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Games With The Power To Offend: Surviving And Stoking Controversy

Developers, execs and PR talk some of gaming's top controversies -- from Six Days in Fallujah to Resident Evil 5 -- how they handled them, and how they might be avoided in the future.

Michael Thomsen, Blogger

August 24, 2010

19 Min Read

A controversy is something that happens when one group of people gather together to tell another group that they shouldn't have done something.

The recorded controversies in the video game world have, to now, been relatively mild. Mortal Kombat was drawn out before a congressional hearing in the mid-Nineties; Jack Thompson systematically dismantled his career in the effort to protect children from Grand Theft Auto; and, most recently, some have objected to games that use real-life tragedies as source material, such as Super Columbine Massacre and the unreleased Six Days in Fallujah.

In the cultural ghetto where games live, these controversies had a seismic effect, but the scenery was left unchanged afterward. Blood and executions became more detailed in the wake of Joseph Lieberman's Mortal Kombat inquiry.

The simulated sex that brought Jack Thompson back onto cable news returned in Grand Theft Auto IV, Red Dead Redemption, and Heavy Rain. The protestations against Fallujah evaporated when Call of Duty: Modern Warfare 2 invaded Afghanistan -- though Medal of Honor has recently drawn some fire.

Part of an explanation for all of these uprisings of propriety is found in the persistent obscurity in which game culture still churns.

Games are still considered trivialities in the larger scope of foreign wars, Tea Party debates, and the drug infractions of pseudo-celebrities. Game controversies tend to be a digestive to help the heavier portions of a daily news cycle rest a bit more comfortably in one's subconscious.

Ironically, games themselves have been so crude there's been a perceptible gap between the issue of a given controversy and the actual scene or mechanic that agitates that issue. The effects of sex in the media on teenagers can always generate debate, but when the specific cause of debate is the absurd marionette work of the Hot Coffee mod, it's understandable that most people would lose interest.

Yet, there's every reason to believe the biggest storms lie ahead. Speaking at the Art History of Games Conference in Atlanta earlier this year, Jason Rohrer suggested that video games haven't even gone through their classical period yet.

As they continue to develop, their ability to provoke, challenge, and subvert popular culture will become ever sharper. When games stop aiming to entertain and become comfortable delving into the moral murk, there will be more storms left to inherit. What follows are some thoughts, strategies, and experiences from around the industry about how to better understand and prepare for what happens when your game suddenly winds up in the cracking waves of public ire.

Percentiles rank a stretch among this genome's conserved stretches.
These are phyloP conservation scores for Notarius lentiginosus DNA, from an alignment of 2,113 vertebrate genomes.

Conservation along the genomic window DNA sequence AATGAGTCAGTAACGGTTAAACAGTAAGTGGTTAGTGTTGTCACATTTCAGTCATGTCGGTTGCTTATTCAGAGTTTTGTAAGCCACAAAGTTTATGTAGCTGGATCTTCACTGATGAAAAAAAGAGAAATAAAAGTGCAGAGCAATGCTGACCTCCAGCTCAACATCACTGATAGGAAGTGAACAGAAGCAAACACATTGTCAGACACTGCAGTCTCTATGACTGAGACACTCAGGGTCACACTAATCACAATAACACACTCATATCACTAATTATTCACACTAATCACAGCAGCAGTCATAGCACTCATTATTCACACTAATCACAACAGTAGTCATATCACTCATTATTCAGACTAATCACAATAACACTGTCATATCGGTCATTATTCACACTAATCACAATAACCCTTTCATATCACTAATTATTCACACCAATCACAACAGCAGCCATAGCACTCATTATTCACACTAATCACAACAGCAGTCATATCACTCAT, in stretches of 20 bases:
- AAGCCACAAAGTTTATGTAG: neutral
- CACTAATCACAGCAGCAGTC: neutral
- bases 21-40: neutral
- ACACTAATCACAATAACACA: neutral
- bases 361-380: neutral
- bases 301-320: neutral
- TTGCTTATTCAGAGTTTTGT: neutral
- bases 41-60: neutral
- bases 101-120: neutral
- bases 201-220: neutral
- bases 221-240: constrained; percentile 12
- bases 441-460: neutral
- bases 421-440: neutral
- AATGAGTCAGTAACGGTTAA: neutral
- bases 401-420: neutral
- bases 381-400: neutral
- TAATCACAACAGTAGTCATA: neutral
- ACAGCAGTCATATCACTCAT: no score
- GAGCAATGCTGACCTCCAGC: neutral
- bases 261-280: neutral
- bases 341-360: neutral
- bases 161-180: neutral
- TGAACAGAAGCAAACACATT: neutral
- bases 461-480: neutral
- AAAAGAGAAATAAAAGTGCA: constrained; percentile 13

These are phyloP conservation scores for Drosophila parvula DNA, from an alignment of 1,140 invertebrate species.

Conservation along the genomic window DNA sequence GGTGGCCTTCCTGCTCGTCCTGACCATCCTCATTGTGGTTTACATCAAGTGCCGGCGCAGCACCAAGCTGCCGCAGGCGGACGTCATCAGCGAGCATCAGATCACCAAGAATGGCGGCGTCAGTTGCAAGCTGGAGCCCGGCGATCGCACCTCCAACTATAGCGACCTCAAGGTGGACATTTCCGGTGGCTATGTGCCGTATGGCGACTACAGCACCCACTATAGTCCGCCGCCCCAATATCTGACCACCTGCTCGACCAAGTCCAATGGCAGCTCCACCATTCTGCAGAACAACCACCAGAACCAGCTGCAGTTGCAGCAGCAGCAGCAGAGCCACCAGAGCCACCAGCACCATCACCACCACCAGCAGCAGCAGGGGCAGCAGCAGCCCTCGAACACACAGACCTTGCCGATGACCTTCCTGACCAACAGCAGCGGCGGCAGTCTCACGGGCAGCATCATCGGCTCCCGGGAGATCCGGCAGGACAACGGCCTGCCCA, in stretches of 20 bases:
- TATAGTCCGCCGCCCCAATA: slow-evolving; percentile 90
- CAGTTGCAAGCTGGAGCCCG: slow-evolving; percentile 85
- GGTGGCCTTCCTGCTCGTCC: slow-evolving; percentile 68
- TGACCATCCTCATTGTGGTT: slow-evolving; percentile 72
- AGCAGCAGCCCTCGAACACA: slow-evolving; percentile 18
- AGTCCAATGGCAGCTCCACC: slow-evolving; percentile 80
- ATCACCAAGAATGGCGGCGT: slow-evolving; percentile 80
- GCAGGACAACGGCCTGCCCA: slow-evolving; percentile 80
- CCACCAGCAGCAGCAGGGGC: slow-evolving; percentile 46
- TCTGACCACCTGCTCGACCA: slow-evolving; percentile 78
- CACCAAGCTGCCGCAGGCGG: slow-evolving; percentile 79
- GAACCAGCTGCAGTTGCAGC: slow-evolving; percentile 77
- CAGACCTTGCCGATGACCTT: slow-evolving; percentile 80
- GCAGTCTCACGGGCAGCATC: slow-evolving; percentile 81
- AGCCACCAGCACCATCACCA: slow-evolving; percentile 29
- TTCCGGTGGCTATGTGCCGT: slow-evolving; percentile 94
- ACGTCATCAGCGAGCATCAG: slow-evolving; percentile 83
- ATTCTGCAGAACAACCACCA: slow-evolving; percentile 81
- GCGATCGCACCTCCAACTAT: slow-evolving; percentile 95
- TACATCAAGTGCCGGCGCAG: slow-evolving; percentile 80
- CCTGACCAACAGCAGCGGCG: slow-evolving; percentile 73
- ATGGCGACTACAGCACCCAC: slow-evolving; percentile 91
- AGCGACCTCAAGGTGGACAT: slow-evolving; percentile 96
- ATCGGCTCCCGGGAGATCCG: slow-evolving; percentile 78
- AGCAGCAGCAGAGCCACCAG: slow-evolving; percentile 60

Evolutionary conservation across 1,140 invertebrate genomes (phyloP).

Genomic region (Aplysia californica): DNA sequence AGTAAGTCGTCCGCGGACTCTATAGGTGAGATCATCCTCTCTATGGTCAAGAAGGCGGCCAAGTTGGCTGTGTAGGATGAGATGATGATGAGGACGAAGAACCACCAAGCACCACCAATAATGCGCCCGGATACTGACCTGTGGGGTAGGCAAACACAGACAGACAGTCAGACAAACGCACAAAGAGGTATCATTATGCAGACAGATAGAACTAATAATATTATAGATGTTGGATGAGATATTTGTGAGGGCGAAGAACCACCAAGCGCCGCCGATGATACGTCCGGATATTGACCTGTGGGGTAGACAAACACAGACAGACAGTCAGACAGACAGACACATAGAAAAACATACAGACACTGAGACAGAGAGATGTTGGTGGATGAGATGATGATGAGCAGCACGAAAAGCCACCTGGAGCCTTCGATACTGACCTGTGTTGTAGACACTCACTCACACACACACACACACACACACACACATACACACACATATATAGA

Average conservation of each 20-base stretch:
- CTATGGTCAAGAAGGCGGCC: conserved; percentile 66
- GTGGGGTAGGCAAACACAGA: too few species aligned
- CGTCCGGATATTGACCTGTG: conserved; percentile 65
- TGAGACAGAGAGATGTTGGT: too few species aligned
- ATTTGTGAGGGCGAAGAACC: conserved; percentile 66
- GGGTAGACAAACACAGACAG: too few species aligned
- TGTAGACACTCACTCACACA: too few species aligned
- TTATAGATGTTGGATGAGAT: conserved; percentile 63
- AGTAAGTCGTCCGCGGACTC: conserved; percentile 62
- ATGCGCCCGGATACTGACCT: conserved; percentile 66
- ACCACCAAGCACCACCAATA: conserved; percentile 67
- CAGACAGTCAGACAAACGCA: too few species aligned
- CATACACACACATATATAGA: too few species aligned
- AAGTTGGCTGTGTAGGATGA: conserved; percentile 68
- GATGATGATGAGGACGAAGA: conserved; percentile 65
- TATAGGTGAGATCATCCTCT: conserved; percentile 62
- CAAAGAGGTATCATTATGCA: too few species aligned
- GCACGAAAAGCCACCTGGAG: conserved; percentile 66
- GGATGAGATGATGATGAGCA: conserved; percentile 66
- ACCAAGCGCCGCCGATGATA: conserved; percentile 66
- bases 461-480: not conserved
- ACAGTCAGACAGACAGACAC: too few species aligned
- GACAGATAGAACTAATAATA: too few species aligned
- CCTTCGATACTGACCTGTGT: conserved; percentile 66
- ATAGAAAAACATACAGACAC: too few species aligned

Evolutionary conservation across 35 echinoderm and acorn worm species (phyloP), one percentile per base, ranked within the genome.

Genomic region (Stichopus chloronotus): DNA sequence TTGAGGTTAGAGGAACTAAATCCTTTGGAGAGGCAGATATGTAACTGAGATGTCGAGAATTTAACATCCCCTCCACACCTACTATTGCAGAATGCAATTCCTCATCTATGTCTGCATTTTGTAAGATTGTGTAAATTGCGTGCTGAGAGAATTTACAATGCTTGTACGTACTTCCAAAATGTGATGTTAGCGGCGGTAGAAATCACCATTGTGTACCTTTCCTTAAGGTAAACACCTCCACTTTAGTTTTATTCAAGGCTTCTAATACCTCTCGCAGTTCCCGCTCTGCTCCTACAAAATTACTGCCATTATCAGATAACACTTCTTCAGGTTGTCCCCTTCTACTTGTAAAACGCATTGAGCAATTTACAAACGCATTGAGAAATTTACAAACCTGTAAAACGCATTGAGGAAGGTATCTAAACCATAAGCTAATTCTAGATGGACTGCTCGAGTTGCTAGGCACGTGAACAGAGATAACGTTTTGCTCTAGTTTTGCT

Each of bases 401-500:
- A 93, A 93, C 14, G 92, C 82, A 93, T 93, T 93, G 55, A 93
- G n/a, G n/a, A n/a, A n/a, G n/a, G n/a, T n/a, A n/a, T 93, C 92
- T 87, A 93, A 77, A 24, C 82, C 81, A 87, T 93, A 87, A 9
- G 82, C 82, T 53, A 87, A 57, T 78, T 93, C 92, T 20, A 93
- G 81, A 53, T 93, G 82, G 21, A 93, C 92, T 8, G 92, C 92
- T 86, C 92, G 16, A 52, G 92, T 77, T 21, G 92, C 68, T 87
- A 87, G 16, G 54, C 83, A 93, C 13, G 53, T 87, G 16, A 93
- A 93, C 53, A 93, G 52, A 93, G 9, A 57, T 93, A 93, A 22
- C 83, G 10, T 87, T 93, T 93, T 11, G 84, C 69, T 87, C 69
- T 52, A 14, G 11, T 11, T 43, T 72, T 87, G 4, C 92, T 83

A Piece of Defensible Ground to Stand On

Six Days in Fallujah set out to transgress common expectations of games by recreating a specific battle from one of the most controversial military campaigns since the Vietnam War. Even saying the word "Iraq" tends to provoke discomfort; actually forwarding a specific opinion on the subject is guaranteed to be met with protestation.

Six Days in Fallujah

"Our goal has always been to recreate the stories of specific Marines who fought in Fallujah and let people experience bits of the war from these Marines' perspectives -- without editorializing about the politics," said Peter Tamte, president of Fallujah developer Atomic Games.

"We absolutely did not want to get in the middle of the argument about whether the U.S. should be in Iraq."

Still, the protestations came almost immediately after the game's announcement in March 2009. The family of a British Red Cap killed in the Battle of Fallujah spoke to the media. "Considering the enormous loss of life in the Iraq War, glorifying it in a video game demonstrates very poor judgment and bad taste," Red Keys told the Daily Mail.

Tansy E. Hoskins, of a protest group called Stop the War Coalition, also spoke out against Fallujah. "There will never be a time when it is appropriate for people to 'play' at committing atrocities," Hoskins told TechRadar. "The massacre in Fallujah should be remembered with shame and horror not glamorized and glossed over for entertainment."